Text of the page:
Each and every one of us seeks inspiration. It may be to paint a picture, write a story, or take a leap towards a new career. Whatever the reason we all require external stimuli to get the creative juices flowing, or preferably overflowing. There are so many options available to us. Let us take the internet as a brief example.
We live in an age where by reaching into our pockets we can press a few buttons, or even use voice commands, to access practically 99% of the world’s information. The height of physical exertion required to do so is reaching for your phone. There is no other word to describe it but astonishing.
Imagine going a thousand years into the past, pulling out an iPhone, and showing someone a live stream from the other side of the planet; or heaven forbid a Meme! Likely you would be burned at the stake, or at the very least put on trial for sorcery.
Today we take it for granted. Don’t! The internet can be a treasure hoard of inspiration. Want to paint a picture of a toucan? Google it and you will get plenty of ideas. You’ll find help and pictures to allow you to achieve mastery of the toucan portrait. Want to write a story? There is literally no end to the advice you can find online. I mean that. Whilst you are reading advice, someone else is writing and posting more, so it never ends!
However there are times when you must look to other sources for inspiration. Recently I have found one in particular to be most effective for me. That is going places.
Now these places don’t need to be far, in fact they can even be your backyard. Take a moment to step away from the TV, computer and iPad, and go for a walk. Hop into the car and drive to a local forest. Catch a bus to a museum. Go swimming in a lake, with or without clothes. Whatever you choose, make sure you take some pictures. Because it is easy to see something wonderful and fully appreciate it. It is a lot harder to remember it accurately when you are back at home seeking to draw on that inspiration.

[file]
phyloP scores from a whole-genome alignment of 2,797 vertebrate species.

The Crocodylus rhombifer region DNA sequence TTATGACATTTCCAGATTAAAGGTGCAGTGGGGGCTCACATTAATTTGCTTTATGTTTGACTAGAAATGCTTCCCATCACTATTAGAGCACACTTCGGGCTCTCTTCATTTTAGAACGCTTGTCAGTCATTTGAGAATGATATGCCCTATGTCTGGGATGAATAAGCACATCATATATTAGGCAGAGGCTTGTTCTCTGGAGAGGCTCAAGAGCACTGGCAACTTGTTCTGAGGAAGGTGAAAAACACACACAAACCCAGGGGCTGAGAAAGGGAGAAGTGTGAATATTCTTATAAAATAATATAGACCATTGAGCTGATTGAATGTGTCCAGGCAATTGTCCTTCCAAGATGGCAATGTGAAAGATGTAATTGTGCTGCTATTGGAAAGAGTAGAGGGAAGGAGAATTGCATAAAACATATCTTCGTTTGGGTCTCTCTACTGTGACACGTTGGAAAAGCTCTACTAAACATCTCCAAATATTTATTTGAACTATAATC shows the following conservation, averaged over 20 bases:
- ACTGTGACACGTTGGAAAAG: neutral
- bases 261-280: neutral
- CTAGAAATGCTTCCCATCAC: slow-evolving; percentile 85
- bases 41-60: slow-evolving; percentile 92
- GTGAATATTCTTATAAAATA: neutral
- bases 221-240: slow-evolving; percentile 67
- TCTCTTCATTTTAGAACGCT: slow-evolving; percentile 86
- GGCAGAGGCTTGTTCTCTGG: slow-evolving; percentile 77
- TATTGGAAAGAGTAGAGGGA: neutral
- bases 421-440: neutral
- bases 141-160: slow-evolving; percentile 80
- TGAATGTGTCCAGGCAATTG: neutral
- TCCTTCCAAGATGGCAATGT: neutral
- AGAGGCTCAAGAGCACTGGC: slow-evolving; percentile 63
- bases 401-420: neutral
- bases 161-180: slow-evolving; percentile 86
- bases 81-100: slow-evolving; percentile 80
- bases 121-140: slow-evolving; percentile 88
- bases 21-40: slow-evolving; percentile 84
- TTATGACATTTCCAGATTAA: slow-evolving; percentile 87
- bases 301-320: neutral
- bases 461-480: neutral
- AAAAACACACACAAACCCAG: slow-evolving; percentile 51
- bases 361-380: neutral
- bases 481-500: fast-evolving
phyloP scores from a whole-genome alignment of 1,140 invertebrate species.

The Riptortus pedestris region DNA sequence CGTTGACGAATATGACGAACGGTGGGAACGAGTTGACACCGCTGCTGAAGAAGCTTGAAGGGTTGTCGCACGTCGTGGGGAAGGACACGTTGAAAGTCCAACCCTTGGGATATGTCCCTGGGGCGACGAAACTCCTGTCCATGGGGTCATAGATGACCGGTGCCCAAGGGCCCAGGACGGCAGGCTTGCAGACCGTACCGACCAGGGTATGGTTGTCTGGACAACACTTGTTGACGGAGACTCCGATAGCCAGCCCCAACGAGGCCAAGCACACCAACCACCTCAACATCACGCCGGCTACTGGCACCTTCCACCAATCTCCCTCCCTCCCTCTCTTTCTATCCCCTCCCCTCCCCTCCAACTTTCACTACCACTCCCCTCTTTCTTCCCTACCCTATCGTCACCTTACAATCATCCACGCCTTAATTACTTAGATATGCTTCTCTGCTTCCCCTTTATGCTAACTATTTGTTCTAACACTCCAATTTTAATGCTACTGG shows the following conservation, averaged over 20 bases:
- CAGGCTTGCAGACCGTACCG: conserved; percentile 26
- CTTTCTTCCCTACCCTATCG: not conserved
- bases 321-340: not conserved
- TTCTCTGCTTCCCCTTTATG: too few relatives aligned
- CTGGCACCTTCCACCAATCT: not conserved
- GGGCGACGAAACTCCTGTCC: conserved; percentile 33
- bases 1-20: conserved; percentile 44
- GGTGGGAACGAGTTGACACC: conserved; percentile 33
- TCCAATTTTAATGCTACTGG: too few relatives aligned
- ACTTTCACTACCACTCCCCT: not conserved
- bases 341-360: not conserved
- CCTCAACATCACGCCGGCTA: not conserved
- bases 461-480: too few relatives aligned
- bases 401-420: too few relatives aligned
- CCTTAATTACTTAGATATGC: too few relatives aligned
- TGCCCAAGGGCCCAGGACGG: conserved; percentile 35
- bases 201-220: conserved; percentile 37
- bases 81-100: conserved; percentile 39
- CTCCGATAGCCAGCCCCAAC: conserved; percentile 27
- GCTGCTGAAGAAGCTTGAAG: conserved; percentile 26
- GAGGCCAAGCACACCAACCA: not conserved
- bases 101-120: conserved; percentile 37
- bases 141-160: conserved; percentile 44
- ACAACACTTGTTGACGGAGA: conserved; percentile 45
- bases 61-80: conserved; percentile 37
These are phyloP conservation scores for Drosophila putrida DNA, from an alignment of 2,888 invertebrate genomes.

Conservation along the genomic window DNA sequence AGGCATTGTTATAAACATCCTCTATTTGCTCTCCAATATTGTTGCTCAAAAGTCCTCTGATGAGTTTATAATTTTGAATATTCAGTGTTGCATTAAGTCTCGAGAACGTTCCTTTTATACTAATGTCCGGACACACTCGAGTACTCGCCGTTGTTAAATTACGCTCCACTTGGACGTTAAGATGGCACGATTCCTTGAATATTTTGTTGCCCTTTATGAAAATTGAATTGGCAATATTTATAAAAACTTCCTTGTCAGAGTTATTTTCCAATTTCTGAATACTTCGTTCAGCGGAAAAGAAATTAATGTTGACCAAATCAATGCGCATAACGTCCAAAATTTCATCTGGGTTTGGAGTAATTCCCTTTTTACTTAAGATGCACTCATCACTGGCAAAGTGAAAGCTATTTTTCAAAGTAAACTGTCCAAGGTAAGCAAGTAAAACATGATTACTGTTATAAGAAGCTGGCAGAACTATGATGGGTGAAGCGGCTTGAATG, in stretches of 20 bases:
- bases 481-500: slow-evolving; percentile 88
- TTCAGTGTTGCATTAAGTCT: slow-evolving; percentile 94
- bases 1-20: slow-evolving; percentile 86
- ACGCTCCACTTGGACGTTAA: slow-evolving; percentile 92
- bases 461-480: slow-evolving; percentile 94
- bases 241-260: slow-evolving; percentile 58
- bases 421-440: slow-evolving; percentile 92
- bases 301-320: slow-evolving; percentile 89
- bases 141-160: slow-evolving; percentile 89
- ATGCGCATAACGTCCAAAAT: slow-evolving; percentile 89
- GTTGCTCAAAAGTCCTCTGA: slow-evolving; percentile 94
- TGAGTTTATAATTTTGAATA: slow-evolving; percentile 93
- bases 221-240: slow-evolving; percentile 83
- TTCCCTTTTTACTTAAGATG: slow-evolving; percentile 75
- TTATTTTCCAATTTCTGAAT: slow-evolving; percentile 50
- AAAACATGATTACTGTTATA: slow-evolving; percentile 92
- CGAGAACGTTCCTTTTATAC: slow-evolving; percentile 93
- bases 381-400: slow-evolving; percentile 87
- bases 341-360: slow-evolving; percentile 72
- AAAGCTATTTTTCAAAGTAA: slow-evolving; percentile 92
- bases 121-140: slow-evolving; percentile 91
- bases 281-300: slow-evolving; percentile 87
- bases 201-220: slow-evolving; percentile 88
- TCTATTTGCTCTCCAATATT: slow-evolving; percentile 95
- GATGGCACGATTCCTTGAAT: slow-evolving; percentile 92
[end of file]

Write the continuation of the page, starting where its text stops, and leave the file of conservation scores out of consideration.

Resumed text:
Everybody has a phone on their camera now. When you see something which makes you stop and stare, take a quick picture. Collect all of these on your computer and over time build a library of inspiration.
Now this must come with a warning clause. Do not spend all of your time taking photos and not actually enjoying the scenery. That would be pointless. The photos are only there to act as a booster for when you get back home. You need to soak in the inspiration whilst you are actually there witnessing it.
Also take care not to get carried away with taking photos at the expense of the people you are with. It is fine to take a few quick snaps when walking through the old castle with your family. It is not acceptable to make them wait an hour whilst you catalogue every turret and stained-glass window.
A friend of mine once looked through my photos from a trip to Europe and about halfway through asked me why I had so many pictures of doors, windows and random houses. I explained to them that I like to write and when I write, every once and a while, the picture in my imagination isn’t as clear as it could be. In those moments I open up my photos and have a quick scan. Quite often I will find a picture that sets the juices overflowing once more and I am able to get the words out just as I needed them.
This might not work for everyone. But at the very least you will be getting a good lung-full of fresh air. Something priceless for those of us with office jobs.
Here are two of my favourite snaps that I go back to, which remind me of where I have been, and jump start the imagination.